better employee health

7 simple ways to encourage better employee health

Your employees are the best asset to your organisation. Placing a focus on your employee health can encourage better teamwork, increase productivity and reduce sick leave and workplace accidents.  

Knowing where to begin with initiatives for your employees will aid in the development of your employee health strategy. We suggest reviewing the below ideas with your health, wellness and safety team whilst putting together your overall plan. Working together will improve your chances of creating a solid strategy that will be loved by your team.   

Once you have your agreed employee health program set out, continue to assess the outcomes and results. Regularly survey your team and gain feedback to ensure you’re reaching the engagement and results you set out to achieve. At SiSU Health we provide detail on engagement rates and results, so you’ll be able to see firsthand the impact our program has on your organisation. If you’re looking to heighten engagement, look to incentivise your activities with prizes and rewards for participation and improved results.  

These seven simple ways to encourage better employee health are a great basis for any employee health program: 

1. Focus on prevention 

Prevention is better than cure and in the long run, it is much more cost-effective. When looking at what general factors affect employee health (e.g. diet, general health, mental health), identify what you can do as a manager and an organisation to help positively affect these factors.  

  • Provide Health Checks to your employees – Ask us about our 4-minute automated Health Checks!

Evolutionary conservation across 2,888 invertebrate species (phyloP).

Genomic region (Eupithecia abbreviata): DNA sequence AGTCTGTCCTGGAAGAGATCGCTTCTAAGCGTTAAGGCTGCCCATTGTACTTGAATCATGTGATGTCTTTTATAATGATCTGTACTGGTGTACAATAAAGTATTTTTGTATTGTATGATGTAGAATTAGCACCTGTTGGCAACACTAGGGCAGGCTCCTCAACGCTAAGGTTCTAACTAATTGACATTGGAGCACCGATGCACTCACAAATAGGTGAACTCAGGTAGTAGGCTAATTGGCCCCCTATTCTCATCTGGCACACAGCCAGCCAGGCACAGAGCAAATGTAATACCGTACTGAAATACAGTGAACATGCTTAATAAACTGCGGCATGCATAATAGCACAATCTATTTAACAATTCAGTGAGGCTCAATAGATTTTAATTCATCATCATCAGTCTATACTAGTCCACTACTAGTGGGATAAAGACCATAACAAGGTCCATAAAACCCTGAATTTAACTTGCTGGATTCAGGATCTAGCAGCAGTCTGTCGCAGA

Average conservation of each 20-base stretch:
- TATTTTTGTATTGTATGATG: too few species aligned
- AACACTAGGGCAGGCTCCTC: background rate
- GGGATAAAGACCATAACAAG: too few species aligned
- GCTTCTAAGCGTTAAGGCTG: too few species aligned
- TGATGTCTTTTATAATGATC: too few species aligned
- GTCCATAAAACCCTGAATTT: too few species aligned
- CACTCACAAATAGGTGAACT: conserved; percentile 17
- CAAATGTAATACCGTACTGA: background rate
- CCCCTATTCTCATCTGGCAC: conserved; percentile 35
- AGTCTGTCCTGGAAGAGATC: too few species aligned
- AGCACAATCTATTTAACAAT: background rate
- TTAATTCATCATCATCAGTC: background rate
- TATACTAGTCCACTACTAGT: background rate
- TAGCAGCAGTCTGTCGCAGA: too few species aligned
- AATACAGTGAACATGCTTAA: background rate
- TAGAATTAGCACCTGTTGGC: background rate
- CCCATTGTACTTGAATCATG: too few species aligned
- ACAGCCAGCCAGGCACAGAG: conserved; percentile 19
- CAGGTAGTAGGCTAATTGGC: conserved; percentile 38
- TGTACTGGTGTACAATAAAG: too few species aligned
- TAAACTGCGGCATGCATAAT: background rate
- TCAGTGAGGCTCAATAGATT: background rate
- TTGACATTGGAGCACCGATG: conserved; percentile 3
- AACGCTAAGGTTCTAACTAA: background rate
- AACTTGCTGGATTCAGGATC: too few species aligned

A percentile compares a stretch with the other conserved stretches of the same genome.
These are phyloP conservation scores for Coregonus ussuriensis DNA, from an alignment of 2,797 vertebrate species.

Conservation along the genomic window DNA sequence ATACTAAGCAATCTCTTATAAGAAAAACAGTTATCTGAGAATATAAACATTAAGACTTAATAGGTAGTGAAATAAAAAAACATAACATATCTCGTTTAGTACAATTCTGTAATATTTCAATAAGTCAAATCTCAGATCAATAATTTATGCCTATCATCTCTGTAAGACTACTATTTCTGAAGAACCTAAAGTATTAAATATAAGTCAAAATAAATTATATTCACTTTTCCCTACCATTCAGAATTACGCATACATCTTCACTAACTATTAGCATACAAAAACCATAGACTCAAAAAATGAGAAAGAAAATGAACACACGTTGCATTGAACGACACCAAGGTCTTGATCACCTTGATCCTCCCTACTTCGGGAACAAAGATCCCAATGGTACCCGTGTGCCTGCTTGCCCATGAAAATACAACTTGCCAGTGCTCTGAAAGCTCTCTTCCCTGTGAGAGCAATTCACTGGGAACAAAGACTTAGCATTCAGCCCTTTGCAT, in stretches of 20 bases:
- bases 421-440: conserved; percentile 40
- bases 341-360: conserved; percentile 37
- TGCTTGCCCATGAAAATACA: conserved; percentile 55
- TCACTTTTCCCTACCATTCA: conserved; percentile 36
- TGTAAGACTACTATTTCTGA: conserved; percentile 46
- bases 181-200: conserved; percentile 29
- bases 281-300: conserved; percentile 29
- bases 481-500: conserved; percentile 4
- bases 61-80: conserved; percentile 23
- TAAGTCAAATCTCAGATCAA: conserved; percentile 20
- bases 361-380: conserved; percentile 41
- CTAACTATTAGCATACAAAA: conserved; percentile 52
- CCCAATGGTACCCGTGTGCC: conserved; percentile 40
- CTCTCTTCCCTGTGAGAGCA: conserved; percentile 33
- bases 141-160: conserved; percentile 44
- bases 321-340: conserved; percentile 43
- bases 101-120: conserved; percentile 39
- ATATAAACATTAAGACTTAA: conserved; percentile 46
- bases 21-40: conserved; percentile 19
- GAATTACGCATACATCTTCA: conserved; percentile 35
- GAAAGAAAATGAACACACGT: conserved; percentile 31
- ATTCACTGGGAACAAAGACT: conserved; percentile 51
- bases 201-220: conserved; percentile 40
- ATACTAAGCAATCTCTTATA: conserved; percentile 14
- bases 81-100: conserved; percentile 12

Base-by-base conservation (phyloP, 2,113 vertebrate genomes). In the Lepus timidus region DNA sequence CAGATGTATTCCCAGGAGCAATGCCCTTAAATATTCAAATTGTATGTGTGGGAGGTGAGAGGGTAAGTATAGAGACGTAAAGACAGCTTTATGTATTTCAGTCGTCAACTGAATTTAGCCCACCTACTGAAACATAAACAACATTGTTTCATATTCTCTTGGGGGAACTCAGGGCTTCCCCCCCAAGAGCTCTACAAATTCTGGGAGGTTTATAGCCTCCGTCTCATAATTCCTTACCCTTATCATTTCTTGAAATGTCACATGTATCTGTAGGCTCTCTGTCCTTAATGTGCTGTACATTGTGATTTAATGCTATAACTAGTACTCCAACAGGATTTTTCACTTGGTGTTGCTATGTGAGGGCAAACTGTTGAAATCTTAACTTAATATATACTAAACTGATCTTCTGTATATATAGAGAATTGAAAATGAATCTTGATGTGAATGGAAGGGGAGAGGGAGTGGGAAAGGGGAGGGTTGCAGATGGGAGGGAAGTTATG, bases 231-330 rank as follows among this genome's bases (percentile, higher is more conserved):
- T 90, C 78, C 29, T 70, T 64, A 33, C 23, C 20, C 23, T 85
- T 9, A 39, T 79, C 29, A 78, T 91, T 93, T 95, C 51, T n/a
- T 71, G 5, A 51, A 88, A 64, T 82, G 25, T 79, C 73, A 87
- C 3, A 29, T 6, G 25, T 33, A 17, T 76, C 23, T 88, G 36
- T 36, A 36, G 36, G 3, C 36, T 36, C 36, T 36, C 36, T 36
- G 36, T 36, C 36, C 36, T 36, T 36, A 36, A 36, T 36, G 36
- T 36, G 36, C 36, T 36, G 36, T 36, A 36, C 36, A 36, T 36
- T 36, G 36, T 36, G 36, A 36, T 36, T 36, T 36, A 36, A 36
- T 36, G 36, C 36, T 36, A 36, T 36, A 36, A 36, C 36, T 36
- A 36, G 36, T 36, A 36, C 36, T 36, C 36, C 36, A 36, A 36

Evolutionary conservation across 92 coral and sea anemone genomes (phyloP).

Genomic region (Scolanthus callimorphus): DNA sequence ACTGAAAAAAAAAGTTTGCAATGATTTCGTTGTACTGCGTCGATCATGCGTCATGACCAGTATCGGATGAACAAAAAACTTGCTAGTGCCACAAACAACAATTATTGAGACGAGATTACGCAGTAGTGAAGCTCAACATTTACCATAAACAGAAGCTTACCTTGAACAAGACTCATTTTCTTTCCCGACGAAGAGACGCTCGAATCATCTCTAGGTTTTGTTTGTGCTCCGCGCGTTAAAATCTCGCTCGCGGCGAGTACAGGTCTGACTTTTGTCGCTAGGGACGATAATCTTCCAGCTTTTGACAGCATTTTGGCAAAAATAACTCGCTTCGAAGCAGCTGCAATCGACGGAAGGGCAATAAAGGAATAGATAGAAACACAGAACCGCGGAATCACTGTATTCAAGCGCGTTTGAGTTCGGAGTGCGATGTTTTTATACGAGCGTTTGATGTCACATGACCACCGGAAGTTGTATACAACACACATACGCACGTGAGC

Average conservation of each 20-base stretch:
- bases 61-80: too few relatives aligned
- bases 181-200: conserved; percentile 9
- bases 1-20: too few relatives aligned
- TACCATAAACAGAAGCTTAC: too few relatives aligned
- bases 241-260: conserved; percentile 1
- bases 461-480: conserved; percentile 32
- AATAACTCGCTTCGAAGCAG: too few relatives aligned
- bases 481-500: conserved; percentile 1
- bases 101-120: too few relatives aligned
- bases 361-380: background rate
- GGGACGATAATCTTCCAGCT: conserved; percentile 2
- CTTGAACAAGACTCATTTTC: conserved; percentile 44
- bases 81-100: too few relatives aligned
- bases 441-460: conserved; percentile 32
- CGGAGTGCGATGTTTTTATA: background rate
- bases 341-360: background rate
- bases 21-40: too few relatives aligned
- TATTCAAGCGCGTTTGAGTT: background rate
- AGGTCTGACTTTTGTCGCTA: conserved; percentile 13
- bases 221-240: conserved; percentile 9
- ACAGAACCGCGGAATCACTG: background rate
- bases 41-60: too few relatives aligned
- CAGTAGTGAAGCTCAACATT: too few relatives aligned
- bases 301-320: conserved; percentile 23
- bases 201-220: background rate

• Arrange flu vaccinations 
  • Offer a rebate or incentive on health insurance 


2. Encourage a balanced diet 

Eating a healthy, balanced diet not only prevents the development of lifestyle diseases such as diabetes and cancer but did you know that unhealthy diet habits are linked to a 66% decrease in productivity? (Nash, 2019). Educating and encouraging your staff around nutrition and eating a balanced diet benefits not just individual employees, but your workplace productivity!  

  • Remove sugary drink and snack options from your communal areas 
  • When arranging catering, opt for healthy options 
  • Provide basic nutrition training and information to staff 
  • Encourage your staff to enrol in our free lifestyle programs and use our free meal planner on the SiSU Portal! 


3. Go smoke-free 

The negatives of tobacco are well known and linked to around eight million deaths a year (World Health Organisation, 2019). Encouraging your employees to quit the habit will make a significant difference to your employee health. 

  • Encourage ‘quit smoking’ programs 
  • Create a smoke-free workplace and smoke-free company car policy 


4. Promote physical exercise 

Moving your body is a great way to encourage better health. It doesn’t need to be expensive or remain outside the workplace. Try these subtle methods of encouraging your employees to get physical: 

  • Join a steps challenge